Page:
So, Monday was speaking on Tuesday night. He was describing mission from a former "receiving" country to a former "sending" country. And we joyously celebrated the fact that the Lord invites us all to be both "senders" and "receivers" as we participate in what is truly God's mission, "from everywhere to everyone."
In 1966, "Monday, Monday" was (and for some of us, still is!) engaging--despite the fact that it was a wistful lament for a lost love. This week, Monday/Kojo is engaging in a totally different way: he is bursting with life and contagious enthusiasm for the good news of Jesus, bearing witness to the way God is at work in our world.
Thanks be to God!
May the Lord surprise and encourage you this week with glimpses of the surprising ways God is at work in your own neck of the woods. Have a blessed Thanksgiving!
Doctors Rick and Anita Gutierrez serve as ABC missionaries in Durban, South Africa where they train and equip local people to combat lifestyle related diseases like HIV-Aids, diabetes, high blood pressure and malaria in their communities. These “health builders” also lead Bible studies and receive training in gardening and poultry skills to help promote good nutrition and provide income.
On Sunday, September 15th, Dr. Anita Gutierrez visited Living Word Baptist Church in Beachwood where Rev. Sue Royle serves as senior pastor. Dr. Anita shared about the work she and her husband Rick are doing as they try to build a "healthier kingdom" for the people of South Africa.
If you would like further information on the ministry of Doctors Rick and Anita Gutierrez please contact me using the form below.
[contact-form email@example.com' subject='An inquiry from ABCNJ.net'][contact-field label='Name' type='name' required='1'/][contact-field label='Email' type='email' required='1'/][contact-field label='Church' type='text'/][contact-field label='Comment' type='textarea' required='1'/][/contact-form]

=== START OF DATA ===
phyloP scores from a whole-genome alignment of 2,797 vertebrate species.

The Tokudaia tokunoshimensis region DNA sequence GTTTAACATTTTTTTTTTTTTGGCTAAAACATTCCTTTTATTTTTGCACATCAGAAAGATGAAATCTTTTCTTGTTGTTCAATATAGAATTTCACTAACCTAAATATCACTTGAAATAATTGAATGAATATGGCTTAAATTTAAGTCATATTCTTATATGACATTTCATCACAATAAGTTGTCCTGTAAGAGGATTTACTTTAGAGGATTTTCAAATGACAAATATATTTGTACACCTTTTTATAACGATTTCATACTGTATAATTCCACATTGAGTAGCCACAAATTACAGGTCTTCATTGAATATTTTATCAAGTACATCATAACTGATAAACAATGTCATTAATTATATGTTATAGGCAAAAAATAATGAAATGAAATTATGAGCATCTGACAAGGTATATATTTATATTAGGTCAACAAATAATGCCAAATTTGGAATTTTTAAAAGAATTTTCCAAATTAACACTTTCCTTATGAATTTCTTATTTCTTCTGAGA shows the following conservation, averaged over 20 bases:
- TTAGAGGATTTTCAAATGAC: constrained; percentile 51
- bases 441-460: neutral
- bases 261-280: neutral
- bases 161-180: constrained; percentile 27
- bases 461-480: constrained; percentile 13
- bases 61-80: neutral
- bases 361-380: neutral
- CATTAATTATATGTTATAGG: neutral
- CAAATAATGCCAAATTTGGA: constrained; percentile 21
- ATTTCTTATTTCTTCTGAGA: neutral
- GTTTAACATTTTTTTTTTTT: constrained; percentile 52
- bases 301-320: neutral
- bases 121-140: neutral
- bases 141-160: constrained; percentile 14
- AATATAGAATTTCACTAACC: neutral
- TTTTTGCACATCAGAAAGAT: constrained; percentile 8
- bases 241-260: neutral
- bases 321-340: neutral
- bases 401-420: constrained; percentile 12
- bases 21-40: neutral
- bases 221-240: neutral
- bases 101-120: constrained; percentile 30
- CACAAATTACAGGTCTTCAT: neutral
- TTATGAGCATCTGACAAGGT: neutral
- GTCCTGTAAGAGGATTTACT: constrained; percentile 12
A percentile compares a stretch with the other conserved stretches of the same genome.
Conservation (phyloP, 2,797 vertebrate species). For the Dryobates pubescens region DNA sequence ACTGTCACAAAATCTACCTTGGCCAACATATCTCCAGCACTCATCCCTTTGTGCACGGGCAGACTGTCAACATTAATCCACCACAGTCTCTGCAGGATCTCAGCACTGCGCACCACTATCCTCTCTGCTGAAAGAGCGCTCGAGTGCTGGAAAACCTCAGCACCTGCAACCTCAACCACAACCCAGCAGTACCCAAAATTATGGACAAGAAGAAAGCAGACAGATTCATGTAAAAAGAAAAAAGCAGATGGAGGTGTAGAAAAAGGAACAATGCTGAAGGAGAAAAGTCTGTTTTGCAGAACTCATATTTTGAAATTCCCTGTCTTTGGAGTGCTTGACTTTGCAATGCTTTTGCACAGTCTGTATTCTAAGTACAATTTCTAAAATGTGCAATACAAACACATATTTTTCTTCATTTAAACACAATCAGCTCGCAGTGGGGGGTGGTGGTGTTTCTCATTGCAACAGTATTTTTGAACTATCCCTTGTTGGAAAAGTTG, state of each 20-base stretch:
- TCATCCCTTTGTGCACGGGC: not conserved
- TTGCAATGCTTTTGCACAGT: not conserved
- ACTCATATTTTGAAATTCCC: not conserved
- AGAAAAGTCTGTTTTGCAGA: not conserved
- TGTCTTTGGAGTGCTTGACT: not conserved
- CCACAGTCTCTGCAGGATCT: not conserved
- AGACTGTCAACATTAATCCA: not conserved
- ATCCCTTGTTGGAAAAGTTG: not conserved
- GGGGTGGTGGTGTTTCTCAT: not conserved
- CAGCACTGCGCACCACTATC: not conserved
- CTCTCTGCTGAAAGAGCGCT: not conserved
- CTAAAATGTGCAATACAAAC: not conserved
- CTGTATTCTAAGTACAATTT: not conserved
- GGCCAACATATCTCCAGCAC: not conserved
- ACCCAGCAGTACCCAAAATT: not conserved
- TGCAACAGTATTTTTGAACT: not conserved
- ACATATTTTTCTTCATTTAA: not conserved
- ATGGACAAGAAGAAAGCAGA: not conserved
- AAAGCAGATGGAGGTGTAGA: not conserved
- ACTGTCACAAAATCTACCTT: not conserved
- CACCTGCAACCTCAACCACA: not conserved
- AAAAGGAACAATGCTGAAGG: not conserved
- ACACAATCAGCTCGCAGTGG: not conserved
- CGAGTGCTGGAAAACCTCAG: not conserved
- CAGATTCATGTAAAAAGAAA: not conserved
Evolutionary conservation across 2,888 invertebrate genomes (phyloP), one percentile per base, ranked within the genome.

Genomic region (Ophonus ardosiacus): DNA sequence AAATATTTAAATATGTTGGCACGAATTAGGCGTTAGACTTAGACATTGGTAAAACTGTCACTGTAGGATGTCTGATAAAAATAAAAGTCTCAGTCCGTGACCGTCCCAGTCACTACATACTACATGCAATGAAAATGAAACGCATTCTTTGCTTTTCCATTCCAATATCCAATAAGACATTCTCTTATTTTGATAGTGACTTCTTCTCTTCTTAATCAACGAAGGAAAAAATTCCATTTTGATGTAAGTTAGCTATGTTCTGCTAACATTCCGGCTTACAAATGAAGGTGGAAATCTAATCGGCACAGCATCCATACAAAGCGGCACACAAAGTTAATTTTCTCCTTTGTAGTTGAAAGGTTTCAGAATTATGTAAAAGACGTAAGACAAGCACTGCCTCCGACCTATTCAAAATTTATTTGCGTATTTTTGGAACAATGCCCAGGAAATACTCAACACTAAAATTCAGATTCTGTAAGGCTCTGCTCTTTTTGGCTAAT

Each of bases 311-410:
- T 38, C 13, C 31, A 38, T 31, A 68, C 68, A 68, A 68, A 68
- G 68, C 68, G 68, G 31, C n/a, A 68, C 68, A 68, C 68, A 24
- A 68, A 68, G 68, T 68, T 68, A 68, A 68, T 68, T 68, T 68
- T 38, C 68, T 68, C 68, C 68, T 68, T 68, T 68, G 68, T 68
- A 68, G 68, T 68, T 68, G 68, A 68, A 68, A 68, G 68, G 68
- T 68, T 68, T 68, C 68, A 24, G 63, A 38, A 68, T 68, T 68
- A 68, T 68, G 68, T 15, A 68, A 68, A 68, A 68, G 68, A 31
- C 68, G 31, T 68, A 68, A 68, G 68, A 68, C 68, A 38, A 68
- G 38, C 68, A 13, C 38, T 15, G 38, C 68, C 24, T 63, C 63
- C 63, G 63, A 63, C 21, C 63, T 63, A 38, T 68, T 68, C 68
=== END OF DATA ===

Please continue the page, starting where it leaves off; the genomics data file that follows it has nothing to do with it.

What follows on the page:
Following the Haitian earthquake of 2011 ABCNJ and the Baptist convention of Haiti drafted a sister- church covenant designed to engage our churches in a relational partnership based on prayer, dialogue and mutual support.An email was sent out inviting churches to consider partnering with a sister church in Haiti. Several churches answered the call.
On May 30th a team of 21 ABCNJ pastors and church leaders traveled to Haiti to meet our sister churches.
Our itinerary included meeting with the Haitian Baptist convention where we were warmly welcomed by Pastor Gedeon, the president of the Baptist Convention of Haiti, and were also introduced to our sister churches.
We traveled by speedboat (thank you Haiti Coast Guard) to the island of La Gonave and were greeted by the 14 Baptist churches with a fantastic reception including champagne and homemade fruit sangria.
It was an awesome experience. New relationships were formed, new friendships were made, dreams were realized and new ones are being created, and hope is surging once again among the churches of Haiti.
Thank you to Rev. Edgard Nicolas ABCNJ Associate Regional Pastor for Haitian Minitries, our trip organizer, Rev. Ken Cadette, and especially Donny Merinvil who arranged our travel plans and itinerary and saw to our every need.
There are still opportunities for churches to join the partnership. If you are interested please contact me by using the form below.
[contact-form firstname.lastname@example.org' subject='Sister church inquiry'][contact-field label='Name' type='name' required='1'/][contact-field label='Email' type='email' required='1'/][contact-field label='Church' type='text' required='1'/][contact-field label='Comment' type='textarea' required='1'/][/contact-form]
We express our deepest sympathy to the family and friends of Virginia Hepner who passed away this past Monday. We have received word her funeral services will be held on this coming Monday, April 1, 2013 at 12:00 noon at the First Baptist Church 136 East Commerce St. Bridgeton, NJ, Rev. Aleksander Saar will officiate. Below you can read the information shared with ABCNJ from the funeral home.
Virginia Hepner was well known for your support of missions and could always tell you current information about their service and prayer needs. She was active within the WNJBA serving on the Executive Committee in resent years as well as opening her home for their meetings. She also was an officer within the American Baptist Women's Ministries in the WNJBA. Some shared that she was "Ms. Missions" because she wanted to see the Gospel of Jesus Christ proclaimed around the world and invited, asked, and begged if needed, to have others join in the support of those sent to serve as missionaries at home and overseas. Her spirit of missions will long be remembered and her dedicated leadership will be missed. May the Lord open wide the doorways of heaven for her home going.